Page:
Losing your finger (or even worse, fingers) can be quite a traumatic experience for anybody, as our hands and fingers are parts of the body that we more or less use everyday to do work, never mind if you’re a blue collared worker or one sitting behind a cushy desk, hacking away on the keyboard. Well, we have yet to advance to a stage medically where one is able to grow back fingers from a petri dish that is compatible with your body, so what other alternatives are there? The X-Fingers answers this clarion call, where they are made out of surgical steel and can move, flex, and grasp just like the original.
Didrick is the brain behind the X-Fingers, having designed what is touted to be the world’s first active-function artificial finger assemblies specifically for amputees. With SolidWorks software in tandem, it allows one to have these robotic fingers (and a thumb addition, to boot) to work just like a natural body part without the help of electronics. Want to know more about the kind of magic that makes it possible? Head on after the jump to find out.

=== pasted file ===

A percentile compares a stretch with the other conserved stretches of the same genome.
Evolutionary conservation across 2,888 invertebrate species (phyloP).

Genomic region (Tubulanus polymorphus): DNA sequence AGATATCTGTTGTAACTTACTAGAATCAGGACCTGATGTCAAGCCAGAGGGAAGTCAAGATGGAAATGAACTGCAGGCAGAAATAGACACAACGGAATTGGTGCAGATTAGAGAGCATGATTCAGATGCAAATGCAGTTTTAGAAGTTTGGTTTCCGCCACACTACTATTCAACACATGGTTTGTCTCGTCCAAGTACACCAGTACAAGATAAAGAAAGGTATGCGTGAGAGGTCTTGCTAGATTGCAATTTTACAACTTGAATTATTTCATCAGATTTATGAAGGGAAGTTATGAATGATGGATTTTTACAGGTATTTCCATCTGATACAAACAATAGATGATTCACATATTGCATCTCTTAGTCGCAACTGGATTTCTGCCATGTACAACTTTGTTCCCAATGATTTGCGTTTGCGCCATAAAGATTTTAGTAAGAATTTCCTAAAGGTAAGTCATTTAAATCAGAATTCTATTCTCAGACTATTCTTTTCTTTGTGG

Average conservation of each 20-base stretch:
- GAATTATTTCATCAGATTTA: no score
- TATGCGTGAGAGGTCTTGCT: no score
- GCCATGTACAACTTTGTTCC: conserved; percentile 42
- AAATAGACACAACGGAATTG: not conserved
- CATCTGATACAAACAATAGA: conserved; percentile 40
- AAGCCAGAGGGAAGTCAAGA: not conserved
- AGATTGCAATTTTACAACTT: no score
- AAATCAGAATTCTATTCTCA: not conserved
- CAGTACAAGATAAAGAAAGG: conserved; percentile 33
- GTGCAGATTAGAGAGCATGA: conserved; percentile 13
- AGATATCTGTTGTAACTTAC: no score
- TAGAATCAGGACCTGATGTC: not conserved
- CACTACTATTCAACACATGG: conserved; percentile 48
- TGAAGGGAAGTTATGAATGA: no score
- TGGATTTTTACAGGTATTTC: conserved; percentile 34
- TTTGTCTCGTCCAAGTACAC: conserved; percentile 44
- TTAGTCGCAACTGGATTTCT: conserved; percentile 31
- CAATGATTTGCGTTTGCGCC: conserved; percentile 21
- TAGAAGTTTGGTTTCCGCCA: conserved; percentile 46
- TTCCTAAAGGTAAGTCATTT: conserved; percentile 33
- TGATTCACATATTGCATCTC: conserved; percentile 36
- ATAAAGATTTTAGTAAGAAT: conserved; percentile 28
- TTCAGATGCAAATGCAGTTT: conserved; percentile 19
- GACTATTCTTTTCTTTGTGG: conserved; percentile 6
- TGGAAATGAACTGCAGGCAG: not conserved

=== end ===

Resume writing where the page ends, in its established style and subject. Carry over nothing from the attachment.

The X-Fingers and X-Thumbs will feature criss-crossing surgical steel levers, hence the “X” in X-Fingers, and are actuated by the remaining finger or thumb while remaining covered in thermoplastic for a lifelike look and feel. This allows patients to pick up coins, button shirts, tie shoes, type letters, carry buckets – and for the artistically inclined, play the piano – albeit you might not be able to dance those digits across as expressively as before, still, it is better than nothing.
X-Fingers are vastly different from the traditional flaccid latex appendages, as the latter only intends to mask the problem without providing any solution. Having entered volume production recently, you can choose from more than half a thousand different configurations that cover five different finger thicknesses, 16 different lengths, and myriad injury profiles.
I do wonder whether future insurance policies will cover the purchase of X-Fingers…